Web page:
Your dad is an architect and a big portion of that is art, do you think he has imparted anything to you?
Yes, I think so. He used to live in Italy at a time and we have a library in our house full of law books because my mom is a lawyer. That has definitely helped me find a lot of different things that I’m interested in art-wise and what I want to create and what inspires me to create more. He is always there to tell me that there are so many things you’re capable of creating and so many things to create, so it is easy for me to be motivated by that.
Where else do you find your inspiration?
This seems so cliche because I normally don’t try to draw for meaning but I do the opposite just for the fact that I feel like so many people say, “I drew this because I was happy,” or, “I drew this because I was sad,” but I drew this because I wanted to. I try to draw and be like, you know what, I am just in that mood and sometimes I just draw after a long time of feeling a certain way like I just need to get it across. I have one of those pieces in the “Breadth” section of my portfolio for this year. It is a heart and something I did differently but I incorporated a lot of mind work on it and I wanted to experiment with that.
Do you have a message for any artists just starting out?
I think anybody can be an artist; that’s probably my biggest message. A lot of my friends feel really intimidated against me. That’s the first thing, to not compare yourself to other people because you don’t know how long they have been practicing and you don’t know what they struggle with. I’ve learned that this year because I don’t have a lot of time to make art but when I do, I sit down and get to it, while other people in my class, that’s all they do. So you can see the contrast and improvement and the skill that they have and the skill that you have. I think that you have to remember where you are and the time that you have and how much dedication you are willing to put for it. I don’t think people should overthink it that much. It is art and it is your art and whatever you produce is as good enough as it is going to be for you and that doesn’t mean it is bad for someone else. I think art is art and you can’t really have a bad opinion about it because you don’t know how they wanted to address the message in it.
Go follow this teen artist on Instagram @michaellaamamilo!
Bryce Ann Hartzell, 16.
So, are you a singer?
Yeah, mostly. I also produce and manage shows.
What bands or groups do you produce and manage shows for?
Mostly my own band; and currently I’m only managing one other group called Gemi. I have managed quite a few bands in the past, though.
What inspired you to get into music?
My uncle actually passed away, and he left me his most prized possession. It was his elevation guitar, and I felt like it was something I needed to learn, because you can’t put something that special into a closet somewhere.
Do you write your own songs?
I do: I’ve taken a few songwriting classes at SOTA and it’s helped me write my own songs but I started writing them when I was about 12 or 13.
What instruments do you play?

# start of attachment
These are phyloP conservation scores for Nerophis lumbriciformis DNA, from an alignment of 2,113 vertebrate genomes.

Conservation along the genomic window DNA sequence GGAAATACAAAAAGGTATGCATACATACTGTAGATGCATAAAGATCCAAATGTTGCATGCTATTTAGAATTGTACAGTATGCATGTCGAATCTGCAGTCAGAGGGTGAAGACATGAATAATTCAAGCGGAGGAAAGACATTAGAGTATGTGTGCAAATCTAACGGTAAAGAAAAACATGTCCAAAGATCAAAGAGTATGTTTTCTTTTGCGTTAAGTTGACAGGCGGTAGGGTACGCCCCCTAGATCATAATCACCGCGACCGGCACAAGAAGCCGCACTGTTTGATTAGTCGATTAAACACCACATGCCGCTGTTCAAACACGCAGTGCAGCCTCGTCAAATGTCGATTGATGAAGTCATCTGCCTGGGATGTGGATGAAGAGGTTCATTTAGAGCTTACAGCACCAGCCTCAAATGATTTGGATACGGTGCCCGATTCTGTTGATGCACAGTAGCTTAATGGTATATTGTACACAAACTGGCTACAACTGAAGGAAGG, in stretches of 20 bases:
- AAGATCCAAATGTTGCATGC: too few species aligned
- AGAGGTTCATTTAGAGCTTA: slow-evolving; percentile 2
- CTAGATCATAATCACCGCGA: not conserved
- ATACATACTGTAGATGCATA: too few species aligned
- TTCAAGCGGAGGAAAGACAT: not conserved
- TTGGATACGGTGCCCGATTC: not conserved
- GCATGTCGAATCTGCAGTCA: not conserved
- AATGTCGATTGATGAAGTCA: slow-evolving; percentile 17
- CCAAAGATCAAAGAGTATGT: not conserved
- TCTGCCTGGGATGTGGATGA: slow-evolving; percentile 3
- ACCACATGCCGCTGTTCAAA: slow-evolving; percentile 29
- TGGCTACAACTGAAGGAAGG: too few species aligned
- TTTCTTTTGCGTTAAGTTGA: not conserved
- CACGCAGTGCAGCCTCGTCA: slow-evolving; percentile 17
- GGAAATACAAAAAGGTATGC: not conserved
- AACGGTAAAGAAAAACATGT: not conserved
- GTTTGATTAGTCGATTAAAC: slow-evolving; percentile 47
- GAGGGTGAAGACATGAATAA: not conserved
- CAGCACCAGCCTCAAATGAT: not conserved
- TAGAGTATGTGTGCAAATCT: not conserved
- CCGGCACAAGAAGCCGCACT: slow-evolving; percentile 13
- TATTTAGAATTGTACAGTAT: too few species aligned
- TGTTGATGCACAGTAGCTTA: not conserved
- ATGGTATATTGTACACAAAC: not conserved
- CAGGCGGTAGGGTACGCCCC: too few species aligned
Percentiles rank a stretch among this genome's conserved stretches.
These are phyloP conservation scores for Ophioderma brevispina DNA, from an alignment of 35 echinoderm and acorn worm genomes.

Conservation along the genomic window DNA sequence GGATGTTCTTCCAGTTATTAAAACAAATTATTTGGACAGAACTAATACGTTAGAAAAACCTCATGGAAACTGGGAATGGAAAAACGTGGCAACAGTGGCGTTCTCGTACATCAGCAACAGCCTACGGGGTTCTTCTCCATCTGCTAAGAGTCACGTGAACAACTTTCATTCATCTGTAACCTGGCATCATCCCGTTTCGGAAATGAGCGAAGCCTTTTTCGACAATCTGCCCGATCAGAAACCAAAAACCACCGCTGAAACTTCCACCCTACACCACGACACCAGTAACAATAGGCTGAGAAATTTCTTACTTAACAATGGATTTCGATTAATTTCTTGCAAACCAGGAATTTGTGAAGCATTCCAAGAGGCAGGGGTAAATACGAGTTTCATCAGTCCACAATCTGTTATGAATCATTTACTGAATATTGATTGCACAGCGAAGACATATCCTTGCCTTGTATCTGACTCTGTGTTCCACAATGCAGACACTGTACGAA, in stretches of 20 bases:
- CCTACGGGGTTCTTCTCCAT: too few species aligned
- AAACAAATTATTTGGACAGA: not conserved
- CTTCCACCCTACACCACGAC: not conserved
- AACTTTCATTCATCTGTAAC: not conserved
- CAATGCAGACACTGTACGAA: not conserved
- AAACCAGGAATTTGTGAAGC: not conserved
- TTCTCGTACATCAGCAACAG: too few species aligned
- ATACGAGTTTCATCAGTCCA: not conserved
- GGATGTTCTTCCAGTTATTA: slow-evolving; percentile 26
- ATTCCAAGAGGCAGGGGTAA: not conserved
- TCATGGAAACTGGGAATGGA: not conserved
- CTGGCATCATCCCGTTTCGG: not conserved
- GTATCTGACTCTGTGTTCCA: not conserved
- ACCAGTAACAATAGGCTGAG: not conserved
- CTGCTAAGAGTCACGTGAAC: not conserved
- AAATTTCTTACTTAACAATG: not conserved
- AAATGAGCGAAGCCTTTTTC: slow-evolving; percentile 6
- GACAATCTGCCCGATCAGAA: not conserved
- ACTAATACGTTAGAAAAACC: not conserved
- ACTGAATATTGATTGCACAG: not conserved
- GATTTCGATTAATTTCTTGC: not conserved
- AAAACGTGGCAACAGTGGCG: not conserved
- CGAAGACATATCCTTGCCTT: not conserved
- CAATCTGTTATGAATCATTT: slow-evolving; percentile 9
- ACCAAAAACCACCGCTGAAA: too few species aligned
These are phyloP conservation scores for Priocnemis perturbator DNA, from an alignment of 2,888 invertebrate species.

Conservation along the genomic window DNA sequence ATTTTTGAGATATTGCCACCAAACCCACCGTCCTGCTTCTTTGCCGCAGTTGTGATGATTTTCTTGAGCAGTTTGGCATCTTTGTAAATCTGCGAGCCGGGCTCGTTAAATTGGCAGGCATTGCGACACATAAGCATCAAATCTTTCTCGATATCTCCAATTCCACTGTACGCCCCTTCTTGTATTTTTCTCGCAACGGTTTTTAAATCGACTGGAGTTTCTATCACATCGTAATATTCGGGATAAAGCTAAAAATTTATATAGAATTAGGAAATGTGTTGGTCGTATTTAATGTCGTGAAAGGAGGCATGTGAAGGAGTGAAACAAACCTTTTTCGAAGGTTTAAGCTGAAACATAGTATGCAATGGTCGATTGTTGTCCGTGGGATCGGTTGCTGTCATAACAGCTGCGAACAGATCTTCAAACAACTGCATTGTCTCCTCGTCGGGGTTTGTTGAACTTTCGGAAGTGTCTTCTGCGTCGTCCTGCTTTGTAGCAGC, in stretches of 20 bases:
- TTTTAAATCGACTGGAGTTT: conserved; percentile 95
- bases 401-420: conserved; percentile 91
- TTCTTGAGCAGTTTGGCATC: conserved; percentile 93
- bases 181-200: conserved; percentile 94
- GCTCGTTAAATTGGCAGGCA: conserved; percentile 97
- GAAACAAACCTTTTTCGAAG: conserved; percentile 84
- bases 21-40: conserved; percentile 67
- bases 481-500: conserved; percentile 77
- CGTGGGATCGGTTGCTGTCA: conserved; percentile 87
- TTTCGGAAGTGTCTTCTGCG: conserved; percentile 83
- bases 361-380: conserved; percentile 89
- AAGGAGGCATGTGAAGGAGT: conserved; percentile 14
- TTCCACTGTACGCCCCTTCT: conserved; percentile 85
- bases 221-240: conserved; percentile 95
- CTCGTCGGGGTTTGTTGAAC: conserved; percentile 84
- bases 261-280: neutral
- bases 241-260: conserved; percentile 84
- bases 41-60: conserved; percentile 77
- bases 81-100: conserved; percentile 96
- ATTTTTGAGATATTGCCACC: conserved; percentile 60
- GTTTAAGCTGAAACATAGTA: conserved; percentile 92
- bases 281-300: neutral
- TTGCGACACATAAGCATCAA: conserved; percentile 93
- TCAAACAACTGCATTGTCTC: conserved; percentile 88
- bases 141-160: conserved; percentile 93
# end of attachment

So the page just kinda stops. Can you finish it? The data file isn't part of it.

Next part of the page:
I play the guitar, piano, bass… I’m trying to learn the drums, and I play the ukulele, but, not often because it’s an instrument that not many people want to hear anymore.
What type of music are you in to, and what type do you play?
I’m actually into a lot of different genres of music; I like to listen to everything because I feel like you can pull inspiration from everything. I do prefer to listen to rap, indie, and slow stuff like that; and I mostly play indie or alternative rock.
Do you think it’s important to have role models?
I think people wouldn’t be able to shape themselves as authentically if they didn’t have role models. Role models play a big part in kids and teenagers finding who they want to be, and the qualities that they want to possess, along with their views about the world and their treatment of it. Role models also affect kids’ and teenagers’ self-worth and self-treatment.
Who have some of your role models been?
My mom is one of my biggest role models; I feel like a lot of people say that, but she’s just inspired me to be really strong because she’s had to be strong her whole life. But in terms of celebrities or famous people, I have some really strong feminist role models like Halsey, and even weirder people like Mac DeMarco just because a lot of them are carefree and they don’t really care what other people think. And they just do their own things.
Role models play a big part in kids and teenagers finding who they want to be, and the qualities that they want to possess, along with their views about the world and their treatment of it.
Where do you want to take your music?
The dream is to be famous one day; the dream is to be a pop star. Realistically though, I’m applying to music colleges in Europe and I think the route I’m wanting to go is making money off of touring and playing shows. I just want to be able to do what I love and live off of it and be happy with it; to just be happy with my life and my career.
What’s your favorite song that you wrote?
It’s a song that I put on SoundCloud; it’s called Trees. It’s basically like… okay, so I go to summer camp each summer and there’s this counselor there who has just shaped my life so incredibly over the last 4 years. And she has this little tattoo of a tree on her leg, just because she loves the outdoors, and I couldn’t stop thinking about it. So, I wrote her that song and it had trees in it and it was really fun and I liked it a lot.